blog | oilshell.org
This is the second Winter Blog Backlog post. It answers frequent questions about the project from a few angles.
(You may want to read the first post for context on this series.)
This blog has more readers than ever, and some of you wonder why Oil isn't done -- after more than 5 years! I wonder that myself, and I'm glad people want to use Oil. I want to use it too.
Here's one answer, and a sketch of a post I haven't written.
... then you have to do something different.
So Oil has a slightly unusual approach:
The first part has been successful. This blog generates a lot of feedback, and in response I fix bugs and change the language.
But I will likely need help with the translation, and I don't take that for granted. I hinted at expanding the project at the end of the last post, but I'm not sure what will happen.
The sections How OSH is Designed and How OSH is Implemented are also relevant -- they describe exactly what Oil does differently.
Here's another way of explaining why Oil is a long project.
They also ask a provocative question:
There's an obvious analogy to shell and Oil here. Unlike many new shells, Oil runs existing shell scripts.
Here are two more classic debates in the foundations of software:
(2) Don't Break Windows apps. The Win32 API is stable and valuable.
(3) Don't Break Linux apps. The Linux syscall ABI is stable (which isn't true of other Unixes!). Container formats like Docker wouldn't work without this property.
What these links suggest is that continuity and stability are harder in the short term, but valuable in the long term. I think many experienced programmers understand this, but newer ones often don't. (There's such a thing as "motion without progress".)
So Oil is taking a long time because it has to recapitulate 50 years of shell history (Thompson shell, Bourne shell, Korn shell, and bash).
(These three links also strongly relate to the idea of narrow waists in computing, which I wrote about in posts tagged #software-architecture. I'll return to this subject in this blog series.)
On a related note, readers and contributors are often impressed by my stamina for the project. Here's sketch of another post, and second short answer.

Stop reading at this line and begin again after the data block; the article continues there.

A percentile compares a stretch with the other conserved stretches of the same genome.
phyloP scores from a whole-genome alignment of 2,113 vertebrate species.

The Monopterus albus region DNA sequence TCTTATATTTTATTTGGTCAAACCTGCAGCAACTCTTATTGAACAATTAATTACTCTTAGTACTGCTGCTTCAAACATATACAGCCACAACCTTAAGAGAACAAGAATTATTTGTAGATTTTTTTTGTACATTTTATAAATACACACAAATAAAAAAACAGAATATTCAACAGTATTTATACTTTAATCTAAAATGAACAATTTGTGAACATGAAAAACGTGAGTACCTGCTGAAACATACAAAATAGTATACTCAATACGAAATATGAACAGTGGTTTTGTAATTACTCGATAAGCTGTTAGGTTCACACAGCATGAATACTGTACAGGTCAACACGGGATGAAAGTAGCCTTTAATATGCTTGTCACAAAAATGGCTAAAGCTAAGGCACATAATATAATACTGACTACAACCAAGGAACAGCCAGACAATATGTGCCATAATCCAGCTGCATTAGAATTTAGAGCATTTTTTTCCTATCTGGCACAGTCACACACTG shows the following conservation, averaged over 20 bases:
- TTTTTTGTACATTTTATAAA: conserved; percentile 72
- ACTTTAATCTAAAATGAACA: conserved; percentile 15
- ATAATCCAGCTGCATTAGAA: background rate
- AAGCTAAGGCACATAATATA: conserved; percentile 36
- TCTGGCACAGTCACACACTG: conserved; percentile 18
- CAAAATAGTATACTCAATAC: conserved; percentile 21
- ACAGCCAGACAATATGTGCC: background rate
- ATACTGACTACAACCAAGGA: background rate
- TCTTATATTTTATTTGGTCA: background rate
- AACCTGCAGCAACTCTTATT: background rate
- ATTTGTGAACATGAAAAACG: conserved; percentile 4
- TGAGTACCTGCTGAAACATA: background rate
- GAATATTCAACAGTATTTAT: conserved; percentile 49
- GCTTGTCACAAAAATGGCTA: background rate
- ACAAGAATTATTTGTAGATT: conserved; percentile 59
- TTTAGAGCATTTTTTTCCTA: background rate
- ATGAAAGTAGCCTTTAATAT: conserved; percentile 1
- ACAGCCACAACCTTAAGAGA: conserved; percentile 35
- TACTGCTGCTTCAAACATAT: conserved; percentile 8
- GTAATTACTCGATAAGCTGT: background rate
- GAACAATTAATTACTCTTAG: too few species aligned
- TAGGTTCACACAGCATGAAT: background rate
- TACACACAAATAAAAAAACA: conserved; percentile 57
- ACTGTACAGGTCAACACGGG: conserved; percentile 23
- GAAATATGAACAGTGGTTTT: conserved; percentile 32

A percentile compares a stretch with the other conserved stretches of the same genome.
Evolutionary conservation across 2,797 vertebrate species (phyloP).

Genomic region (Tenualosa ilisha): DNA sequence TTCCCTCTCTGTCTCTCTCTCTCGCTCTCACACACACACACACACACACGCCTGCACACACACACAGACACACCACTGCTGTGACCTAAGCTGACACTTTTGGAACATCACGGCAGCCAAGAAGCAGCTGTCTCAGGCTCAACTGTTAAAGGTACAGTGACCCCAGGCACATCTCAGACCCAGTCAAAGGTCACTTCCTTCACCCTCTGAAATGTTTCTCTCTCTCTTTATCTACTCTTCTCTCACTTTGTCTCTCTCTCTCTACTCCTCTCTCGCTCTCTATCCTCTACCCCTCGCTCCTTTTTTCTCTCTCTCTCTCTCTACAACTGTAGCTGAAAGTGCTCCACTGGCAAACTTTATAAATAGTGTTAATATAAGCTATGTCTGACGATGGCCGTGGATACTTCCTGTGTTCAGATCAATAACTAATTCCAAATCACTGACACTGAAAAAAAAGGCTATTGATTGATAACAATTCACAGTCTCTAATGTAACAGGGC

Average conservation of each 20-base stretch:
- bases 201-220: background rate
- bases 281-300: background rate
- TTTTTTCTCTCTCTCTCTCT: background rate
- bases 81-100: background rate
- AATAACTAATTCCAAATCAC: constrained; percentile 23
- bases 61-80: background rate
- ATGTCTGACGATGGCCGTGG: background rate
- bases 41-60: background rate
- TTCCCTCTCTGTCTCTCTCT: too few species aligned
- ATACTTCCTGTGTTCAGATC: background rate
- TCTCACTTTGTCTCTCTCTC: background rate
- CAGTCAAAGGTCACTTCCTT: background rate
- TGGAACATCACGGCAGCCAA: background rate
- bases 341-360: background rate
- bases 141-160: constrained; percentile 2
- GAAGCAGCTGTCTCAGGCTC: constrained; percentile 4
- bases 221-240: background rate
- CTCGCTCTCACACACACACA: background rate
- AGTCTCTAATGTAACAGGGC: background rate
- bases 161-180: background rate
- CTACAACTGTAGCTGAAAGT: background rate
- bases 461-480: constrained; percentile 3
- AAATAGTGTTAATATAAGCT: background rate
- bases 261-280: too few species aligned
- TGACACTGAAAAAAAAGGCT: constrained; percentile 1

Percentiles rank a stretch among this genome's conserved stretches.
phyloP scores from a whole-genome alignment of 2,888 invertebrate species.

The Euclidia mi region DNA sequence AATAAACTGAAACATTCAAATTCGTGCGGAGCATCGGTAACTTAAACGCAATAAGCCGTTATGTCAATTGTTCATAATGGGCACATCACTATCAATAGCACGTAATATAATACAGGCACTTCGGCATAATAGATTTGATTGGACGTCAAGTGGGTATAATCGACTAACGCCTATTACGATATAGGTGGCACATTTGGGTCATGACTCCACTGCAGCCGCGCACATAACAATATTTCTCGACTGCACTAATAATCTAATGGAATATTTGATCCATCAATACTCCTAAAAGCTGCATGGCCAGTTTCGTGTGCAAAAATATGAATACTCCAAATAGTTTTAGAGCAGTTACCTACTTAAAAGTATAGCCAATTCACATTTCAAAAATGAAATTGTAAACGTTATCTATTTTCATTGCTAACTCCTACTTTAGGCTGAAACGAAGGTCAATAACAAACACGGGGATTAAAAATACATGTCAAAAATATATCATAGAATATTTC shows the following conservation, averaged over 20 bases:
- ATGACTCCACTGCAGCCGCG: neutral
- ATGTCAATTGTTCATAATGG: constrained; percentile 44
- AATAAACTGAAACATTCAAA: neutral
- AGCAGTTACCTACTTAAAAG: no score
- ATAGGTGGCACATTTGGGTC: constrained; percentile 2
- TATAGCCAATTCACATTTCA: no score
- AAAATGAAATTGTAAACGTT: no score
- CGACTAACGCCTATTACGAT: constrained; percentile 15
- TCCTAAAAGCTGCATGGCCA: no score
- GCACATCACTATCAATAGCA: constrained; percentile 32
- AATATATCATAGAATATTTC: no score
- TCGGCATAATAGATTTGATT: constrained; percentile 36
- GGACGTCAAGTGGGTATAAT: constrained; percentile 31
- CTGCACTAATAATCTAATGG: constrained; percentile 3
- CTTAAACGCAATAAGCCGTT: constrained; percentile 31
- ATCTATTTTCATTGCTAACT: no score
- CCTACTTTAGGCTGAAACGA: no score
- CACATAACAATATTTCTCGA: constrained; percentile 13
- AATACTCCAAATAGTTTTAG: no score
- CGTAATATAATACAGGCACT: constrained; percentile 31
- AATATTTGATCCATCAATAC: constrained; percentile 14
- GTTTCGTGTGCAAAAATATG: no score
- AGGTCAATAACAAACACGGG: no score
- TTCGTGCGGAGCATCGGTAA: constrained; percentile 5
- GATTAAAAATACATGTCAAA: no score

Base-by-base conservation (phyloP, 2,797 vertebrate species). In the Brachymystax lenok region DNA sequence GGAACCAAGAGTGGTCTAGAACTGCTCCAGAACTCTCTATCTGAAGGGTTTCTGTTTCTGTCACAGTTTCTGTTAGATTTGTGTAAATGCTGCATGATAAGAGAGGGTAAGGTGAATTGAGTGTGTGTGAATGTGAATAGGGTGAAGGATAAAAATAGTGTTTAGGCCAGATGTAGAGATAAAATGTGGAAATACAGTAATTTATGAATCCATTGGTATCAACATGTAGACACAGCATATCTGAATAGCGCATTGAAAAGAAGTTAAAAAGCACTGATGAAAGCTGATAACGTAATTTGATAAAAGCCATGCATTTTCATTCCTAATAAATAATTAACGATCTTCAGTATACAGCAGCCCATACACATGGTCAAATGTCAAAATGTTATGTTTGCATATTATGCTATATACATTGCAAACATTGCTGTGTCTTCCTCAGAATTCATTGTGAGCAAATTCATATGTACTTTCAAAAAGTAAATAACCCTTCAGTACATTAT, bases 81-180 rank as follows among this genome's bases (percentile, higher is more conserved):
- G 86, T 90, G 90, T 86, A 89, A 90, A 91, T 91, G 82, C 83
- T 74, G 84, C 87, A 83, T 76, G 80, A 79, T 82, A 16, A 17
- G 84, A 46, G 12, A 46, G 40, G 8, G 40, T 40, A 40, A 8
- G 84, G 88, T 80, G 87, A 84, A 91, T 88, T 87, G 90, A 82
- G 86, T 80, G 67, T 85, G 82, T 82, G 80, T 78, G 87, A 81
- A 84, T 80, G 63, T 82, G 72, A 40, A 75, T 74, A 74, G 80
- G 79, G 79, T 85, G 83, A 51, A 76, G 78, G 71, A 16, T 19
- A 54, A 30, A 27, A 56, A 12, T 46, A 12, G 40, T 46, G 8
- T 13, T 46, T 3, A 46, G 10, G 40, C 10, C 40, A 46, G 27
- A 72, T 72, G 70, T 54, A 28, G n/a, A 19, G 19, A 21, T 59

This is a framing that came up during the first
#oil-dev walkthrough meeting.
Oil basically started as a parsing experiment which succeeded in a few months. And then I kept going, and things kept working!
In the past, when I've worked on personal projects, there's been a "natural failure" point -- after a month, a year, or 4 years. I run into a problem I don't know how to solve, or something that seems like too much work.
But I broke down the Oil project in a way so that this has never happened!
Oil has had failures along the way, and that was the intention of the draft Five Years of Oil Milestones (And Some Wrong Turns), which I mentioned in the Summer Blog Backlog. But I'm deferring that post in favor of the summary below. Let's save the retrospective when Oil is more "finished".
(1) The Parsing Experiment. Can shell be statically parsed in a single pass? I started this experiment in April 2016, and by October 2016 I had written several posts tagged #parsing-shell.
Moreover, the lexing and parsing model has not only held up to 5 years of bug fixes, but it's allowed us to morph shell into a better language. In the last post, I said the Oil 0.9.5 should be subtitled The Triumph of Lexer Modes.
(2) The Interpreter Experiment. Hold on -- can statically-parsed shell run real shell scripts? You don't know if your parser is good enough until you do that. It could be creating an AST that's nonsense.
The answer is yes!
(Aside: we achieved that milestone 21 months after the start of the project, which feels reasonable. What doesn't feel reasonable is that it's been almost 4 years since then!)